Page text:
How EMDR Helps.
By inducing the recall of distressing events and diverting attention from their emotional consequences there should be less emotional distress associated with the memory, reduced vividness of disturbing images, a shift in thoughts, and a greater accuracy in memory.
What is EMDR?
EMDR is a technique that facilitates the reprocessing of a traumatic memory. EMDR is backed by scientific research and has been established as an effective method for post traumatic stress, phobias, panic attacks, anxiety disorders, stress, sexual and physical abuse, disturbing memories, complicated grief, and addictions.
What to Expect During Your First Session.
The initial session includes history taking, an assessment of the client’s readiness for EMDR, and development of a treatment plan. The client and therapist then identify possible targets for EMDR processing. These include recent distressing events, current situations that elicit emotional disturbance, related historical incidents, and the development of specific skills and behaviors that will be needed by the client in future situations. Once a target has been identified, the client identifies the most vivid visual image related to the memory (if available), a negative belief about self, related emotions and body sensations. The client also identifies a preferred positive belief.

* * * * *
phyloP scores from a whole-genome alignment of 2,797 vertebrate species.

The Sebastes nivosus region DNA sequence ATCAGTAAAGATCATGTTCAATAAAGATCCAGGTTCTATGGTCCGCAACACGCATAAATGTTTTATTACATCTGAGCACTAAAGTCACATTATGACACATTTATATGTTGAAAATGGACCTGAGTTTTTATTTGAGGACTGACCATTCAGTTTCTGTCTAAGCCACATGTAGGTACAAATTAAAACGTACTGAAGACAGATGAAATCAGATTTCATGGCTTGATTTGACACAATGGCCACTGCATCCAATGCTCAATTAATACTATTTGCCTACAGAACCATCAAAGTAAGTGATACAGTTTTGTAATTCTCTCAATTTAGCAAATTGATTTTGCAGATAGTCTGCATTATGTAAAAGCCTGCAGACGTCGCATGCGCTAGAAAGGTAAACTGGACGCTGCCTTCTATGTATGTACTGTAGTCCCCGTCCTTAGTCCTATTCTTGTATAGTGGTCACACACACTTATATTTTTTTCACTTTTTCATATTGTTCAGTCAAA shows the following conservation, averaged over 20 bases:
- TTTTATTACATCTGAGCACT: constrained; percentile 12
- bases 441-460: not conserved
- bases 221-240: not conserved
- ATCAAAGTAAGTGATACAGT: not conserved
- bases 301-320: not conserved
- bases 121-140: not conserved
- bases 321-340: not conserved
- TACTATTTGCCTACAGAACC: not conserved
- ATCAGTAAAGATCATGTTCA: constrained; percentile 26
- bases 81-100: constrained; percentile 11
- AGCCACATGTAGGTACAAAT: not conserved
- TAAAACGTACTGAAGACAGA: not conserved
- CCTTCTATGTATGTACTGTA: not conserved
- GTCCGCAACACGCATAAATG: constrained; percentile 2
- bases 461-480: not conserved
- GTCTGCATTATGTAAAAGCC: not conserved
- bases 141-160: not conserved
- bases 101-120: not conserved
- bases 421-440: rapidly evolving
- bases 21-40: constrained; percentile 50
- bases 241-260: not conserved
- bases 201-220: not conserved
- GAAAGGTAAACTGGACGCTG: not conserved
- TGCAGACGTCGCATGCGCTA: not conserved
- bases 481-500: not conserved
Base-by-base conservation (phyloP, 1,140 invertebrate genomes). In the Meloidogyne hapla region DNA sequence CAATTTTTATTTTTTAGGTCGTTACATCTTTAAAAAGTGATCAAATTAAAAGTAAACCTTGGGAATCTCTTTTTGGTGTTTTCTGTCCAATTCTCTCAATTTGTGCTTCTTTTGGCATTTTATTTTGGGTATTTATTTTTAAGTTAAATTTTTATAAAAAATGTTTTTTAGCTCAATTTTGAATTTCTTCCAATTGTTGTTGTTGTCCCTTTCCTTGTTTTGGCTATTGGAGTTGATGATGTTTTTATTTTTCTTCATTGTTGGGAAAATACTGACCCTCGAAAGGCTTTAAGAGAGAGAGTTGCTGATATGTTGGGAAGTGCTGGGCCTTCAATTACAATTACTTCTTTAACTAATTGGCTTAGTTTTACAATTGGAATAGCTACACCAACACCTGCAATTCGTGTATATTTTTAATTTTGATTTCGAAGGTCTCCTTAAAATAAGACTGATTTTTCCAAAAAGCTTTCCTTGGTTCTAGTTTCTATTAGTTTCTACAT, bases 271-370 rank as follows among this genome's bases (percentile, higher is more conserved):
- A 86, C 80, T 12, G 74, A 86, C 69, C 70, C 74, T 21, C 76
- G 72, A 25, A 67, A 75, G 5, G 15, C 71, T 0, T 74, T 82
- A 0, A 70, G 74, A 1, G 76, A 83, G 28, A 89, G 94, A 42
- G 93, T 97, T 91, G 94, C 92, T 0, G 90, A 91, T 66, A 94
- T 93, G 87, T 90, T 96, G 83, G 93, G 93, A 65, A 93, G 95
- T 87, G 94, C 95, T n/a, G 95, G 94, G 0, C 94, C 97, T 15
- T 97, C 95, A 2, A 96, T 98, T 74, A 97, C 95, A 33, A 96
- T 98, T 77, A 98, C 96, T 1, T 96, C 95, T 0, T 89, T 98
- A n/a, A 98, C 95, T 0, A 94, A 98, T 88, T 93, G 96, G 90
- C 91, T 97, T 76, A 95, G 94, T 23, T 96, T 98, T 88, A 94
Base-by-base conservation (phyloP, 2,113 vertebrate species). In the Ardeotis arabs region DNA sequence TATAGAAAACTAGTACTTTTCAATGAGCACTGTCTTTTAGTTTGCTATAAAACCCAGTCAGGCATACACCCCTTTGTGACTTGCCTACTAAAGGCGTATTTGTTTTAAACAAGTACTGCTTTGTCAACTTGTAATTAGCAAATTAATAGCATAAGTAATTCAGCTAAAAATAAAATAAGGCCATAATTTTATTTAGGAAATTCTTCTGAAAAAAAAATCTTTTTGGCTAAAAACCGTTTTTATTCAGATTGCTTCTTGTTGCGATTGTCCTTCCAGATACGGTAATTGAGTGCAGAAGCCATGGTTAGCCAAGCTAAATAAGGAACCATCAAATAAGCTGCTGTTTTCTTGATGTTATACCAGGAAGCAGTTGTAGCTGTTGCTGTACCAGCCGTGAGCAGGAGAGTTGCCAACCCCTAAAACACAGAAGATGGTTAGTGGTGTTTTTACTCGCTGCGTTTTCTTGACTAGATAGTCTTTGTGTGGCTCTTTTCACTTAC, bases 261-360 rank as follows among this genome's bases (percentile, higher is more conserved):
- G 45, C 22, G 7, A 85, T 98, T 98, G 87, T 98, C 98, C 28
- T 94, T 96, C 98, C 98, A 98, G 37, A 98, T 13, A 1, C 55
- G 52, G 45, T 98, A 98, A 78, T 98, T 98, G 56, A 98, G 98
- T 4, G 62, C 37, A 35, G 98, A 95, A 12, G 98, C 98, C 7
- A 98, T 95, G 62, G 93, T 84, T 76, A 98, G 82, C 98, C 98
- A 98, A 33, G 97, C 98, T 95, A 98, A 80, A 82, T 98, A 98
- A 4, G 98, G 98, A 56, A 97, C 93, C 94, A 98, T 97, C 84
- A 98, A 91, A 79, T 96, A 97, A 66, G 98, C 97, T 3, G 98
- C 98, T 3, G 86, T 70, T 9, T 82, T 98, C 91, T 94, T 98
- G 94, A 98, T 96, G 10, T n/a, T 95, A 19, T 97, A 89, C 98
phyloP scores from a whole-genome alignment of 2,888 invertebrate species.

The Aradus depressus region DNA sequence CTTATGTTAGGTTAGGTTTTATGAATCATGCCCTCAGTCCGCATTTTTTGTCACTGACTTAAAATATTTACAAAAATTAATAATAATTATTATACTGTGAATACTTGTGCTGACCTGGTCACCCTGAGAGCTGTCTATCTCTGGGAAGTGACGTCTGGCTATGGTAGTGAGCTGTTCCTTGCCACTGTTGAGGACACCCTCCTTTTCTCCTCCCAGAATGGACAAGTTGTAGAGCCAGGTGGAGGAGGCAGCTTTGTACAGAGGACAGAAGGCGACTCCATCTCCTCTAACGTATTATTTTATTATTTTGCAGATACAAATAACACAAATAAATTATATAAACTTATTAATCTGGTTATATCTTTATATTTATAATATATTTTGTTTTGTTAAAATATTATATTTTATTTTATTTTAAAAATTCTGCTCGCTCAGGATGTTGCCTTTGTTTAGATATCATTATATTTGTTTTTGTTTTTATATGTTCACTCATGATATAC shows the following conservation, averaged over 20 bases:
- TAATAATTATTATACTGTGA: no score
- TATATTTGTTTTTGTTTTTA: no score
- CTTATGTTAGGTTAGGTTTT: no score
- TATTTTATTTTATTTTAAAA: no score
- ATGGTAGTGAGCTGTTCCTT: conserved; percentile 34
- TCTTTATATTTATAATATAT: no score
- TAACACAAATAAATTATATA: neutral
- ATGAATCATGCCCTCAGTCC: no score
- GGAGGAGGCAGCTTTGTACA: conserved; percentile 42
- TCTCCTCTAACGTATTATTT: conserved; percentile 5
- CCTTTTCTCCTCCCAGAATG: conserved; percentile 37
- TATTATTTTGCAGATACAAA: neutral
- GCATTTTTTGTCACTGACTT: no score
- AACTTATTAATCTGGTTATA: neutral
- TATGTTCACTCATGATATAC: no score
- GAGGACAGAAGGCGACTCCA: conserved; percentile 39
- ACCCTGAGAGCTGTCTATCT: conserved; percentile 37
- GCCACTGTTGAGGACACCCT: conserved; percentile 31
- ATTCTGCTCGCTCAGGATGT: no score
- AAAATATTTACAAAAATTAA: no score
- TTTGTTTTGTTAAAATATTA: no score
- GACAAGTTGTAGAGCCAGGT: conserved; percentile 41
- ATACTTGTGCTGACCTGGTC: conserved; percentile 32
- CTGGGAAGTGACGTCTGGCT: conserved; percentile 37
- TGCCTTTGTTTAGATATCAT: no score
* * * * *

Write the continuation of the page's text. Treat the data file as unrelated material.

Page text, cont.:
EMDR therapy involves the use of bilateral stimulation through eye movements, buzzers, tones, and taps. Bilateral stimulation is stimuli (visual, auditory or tactile) which occur in a rhythmic left-right pattern. For example, visual bilateral stimulation could involve watching a hand or moving light alternating from left to right and back again. Auditory bilateral stimulation could involve listening to tones that alternate between the left and right sides of the head. During this time the client attends to past memories, present triggers, or anticipated future experiences. Clients generally experience the emergence of insight or new associations.
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